With 0.00033% of sectors reallocated you see a likelyhood of again ca. 0.00033% to hit one, so you will suffer two repositions every ca. 3000 reads without taking into account any caching. I do not think, that the performance increase after caching would be appreciable.

EDIT

As requested in the comments, here is a short how-to on low-level formating: Since I don't know, if Windows can do this reliably (or even at all), the easiest way is to boot from a Linux USB stick, if you still use Windows.

  • Step one: Identify the disk. This is easy for an USB disk, as by booting with it unplugged, then observing /var/log/syslog will tell you easily, which disk it is (e.g. /dev/sdb).
  • Step two: Do the format. First install scsitools (sudo apt install scsitools und dpkg flavours), then just run scsiformat -t 5 /dev/sdX with the disk you identified in the first step.
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  • I had already moved everything that can't be downloaded I can move out from the drive, and did diskpart clean all and format G: /fs:NTFS /a:4096 /x /p:1, now the disk is empty, and I would really like to move G-List into P-List; BTW, I had upvoted your answer, you had one upvote and now you have two. – Xeнεi Ξэnвϵς Dec 25 '20 at 12:02
  • Formating isn't ment in the sense of creating a file system (such as Windows format command), but as low-level format, the process that creates the structures like sectors. I don't know if WIndows can do that, it's easy with sgutils on Linux. This will recreate the PDL from scratch, including any newly defective sectors. – Eugen Rieck Dec 25 '20 at 12:24
  • There is no other reason to ask this question then for fraudulous intentions. You describe yourself as "I am trying to be a hacker like those in Hollywood movies, hackers that can hack everything." You don't become a hacker by going from one forum to another asking that same question again, basically asking for solutions. A lot of your questions could be answered by trying things out personally on your machine. You are searching for ready-made scripts. You won't become a hacker that way. Intelligence paired with curiosity and endurance might get you there - not your current way! – r2d3 Dec 25 '20 at 17:50
  • @r2d3 I was unaware, that I describe myself this way - and it is unlikely, given my age. Or did you intend to post your comment on the question, not the answer? – Eugen Rieck Dec 25 '20 at 20:43
  • Eugen, I apologize for the misunderstanding I caused, my post ist referring to Xeнεi Ξэnвϵς, sorry! – r2d3 Dec 25 '20 at 23:54
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No one has bothered to reverse engineer the firmware, because it is pointless.

The installed firmware is digitally signed with the signature of the manufacturer, so it is impossible to replace with your own version. (I don't know if it's also encrypted, but that's certainly possible.)

This is an important security measure that should reassure you that the disk you buy has not been infected with viruses on the way to your computer.

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  • Err, there are a number of tools commercially available for reverse engineering and modifying disk firmware. For examples, look up negative sector/cylinders, ACE Laboratory, PCS-3000. And disk firmware is not one single blob but a number of firmware modules. – fpmurphy Dec 26 '20 at 5:44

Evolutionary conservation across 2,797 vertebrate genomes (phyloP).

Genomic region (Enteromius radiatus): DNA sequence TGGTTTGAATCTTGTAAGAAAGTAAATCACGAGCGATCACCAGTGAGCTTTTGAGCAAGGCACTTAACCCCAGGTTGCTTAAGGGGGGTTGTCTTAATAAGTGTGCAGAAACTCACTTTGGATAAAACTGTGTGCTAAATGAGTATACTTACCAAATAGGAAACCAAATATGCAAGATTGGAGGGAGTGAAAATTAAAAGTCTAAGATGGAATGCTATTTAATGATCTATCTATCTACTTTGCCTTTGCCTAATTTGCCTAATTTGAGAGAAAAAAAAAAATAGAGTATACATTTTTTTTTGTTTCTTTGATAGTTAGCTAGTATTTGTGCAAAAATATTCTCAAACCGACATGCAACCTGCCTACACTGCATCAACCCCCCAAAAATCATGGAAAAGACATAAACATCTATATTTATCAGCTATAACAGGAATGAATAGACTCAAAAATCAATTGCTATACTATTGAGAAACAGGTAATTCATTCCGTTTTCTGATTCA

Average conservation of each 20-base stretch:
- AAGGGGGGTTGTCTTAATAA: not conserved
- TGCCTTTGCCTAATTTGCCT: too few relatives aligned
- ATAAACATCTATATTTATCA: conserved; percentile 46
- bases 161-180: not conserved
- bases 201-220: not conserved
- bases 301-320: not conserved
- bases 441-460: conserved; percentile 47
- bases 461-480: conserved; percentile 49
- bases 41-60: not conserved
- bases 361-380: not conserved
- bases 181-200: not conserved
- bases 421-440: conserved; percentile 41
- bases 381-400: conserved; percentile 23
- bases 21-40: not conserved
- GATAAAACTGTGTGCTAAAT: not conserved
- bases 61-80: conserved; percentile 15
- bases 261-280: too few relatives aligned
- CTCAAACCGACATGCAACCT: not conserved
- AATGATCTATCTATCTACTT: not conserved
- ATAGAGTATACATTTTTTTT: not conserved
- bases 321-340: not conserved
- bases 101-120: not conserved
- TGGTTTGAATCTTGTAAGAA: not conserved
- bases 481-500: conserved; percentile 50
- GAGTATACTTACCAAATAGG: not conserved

• @fpmurphy: There is a difference between the disk-resident modules and the core system (which is often chip-resident). – harrymc Dec 26 '20 at 6:50
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I am wondering, is there a way to renumber the sectors, in such a way that the bad sectors don't have assigned addresses, so that the bad sectors are impossible to access or even be listed, effectively making the disk bad sector free, just with smaller size?

That is exactly what the firmware in all drives with "reallocated sectors" is doing: The logical block address (LBA) is remapped transparently, and the OS doesn't notice any difference. In fact, the OS cannot access any of the bad sectors ("the bad sectors don't have assigned addresses"), nor the spare sectors (so if you want, those don't have assigned addresses, either).

So to the OS, it looks like the disk is bad sector free. Many OS do have provisions for bad sector lists that come from a time where the firmware didn't reallocated sectors, but with a firmware that does (and basically all modern harddrives do), those OS-level bad sector provisions have become useless.

(Though people are still frequently worried about bad sectors, and keep asking here what they need to do about them. And the answer is: nothing)


But the bad sectors in G-list are merely redirected,

I am not sure what your understanding of "they are merely redirected" is. They are "merely redirected" in the same way that the P-list "merely redirects": for the OS they don't exist, and can't be accessed.

the redirection decreases performance

In the sense that "a read of a sequence continuous sectors is now no longer continuous, and requires head movement", yes. Not in the sense "the redirection takes time to perform", that is negligible. So with a random access pattern, there's is no difference in performance.

And the P-list causes the same performance issue.

and the bad sectors can be directly accessed when doing full disk operations like full format, clean all..

They won't be accessed. The firmware keeps ignoring them.

And I/O to bad sectors, redirected or not, will likely make more bad sectors...

Why should it? There are no longer any bad sectors, as far as the OS is concerned. You can't make "more bad sectors" by only accessing good sectors. (And you can't even make "more bad sectors" by accessing bad sectors).

I want to move the bad sectors in G-list to P-list so that they don't get counted by smart 05 rsc,

You can't (unless you reverse engineer the firmware), and even if you could, you wouldn't get anything out of it.

and the number of total sectors displayed will decrease by the number of bad sectors,

That's not necessary: The number of spare sectors (that's never shown anywhere) already decreased when the sectors were reallocated.

Example: In the beginning your disk showed a capacity of 1000 sectors, and it had 50 spare sectors, for a total of 1050 "only visible to firmware" sectors. Over time it found 20 bad sectors and reallocated them. Now it has 20 reallocated spare sectors, 30 available spare sectors, and still shows a capacity of 1000 sectors.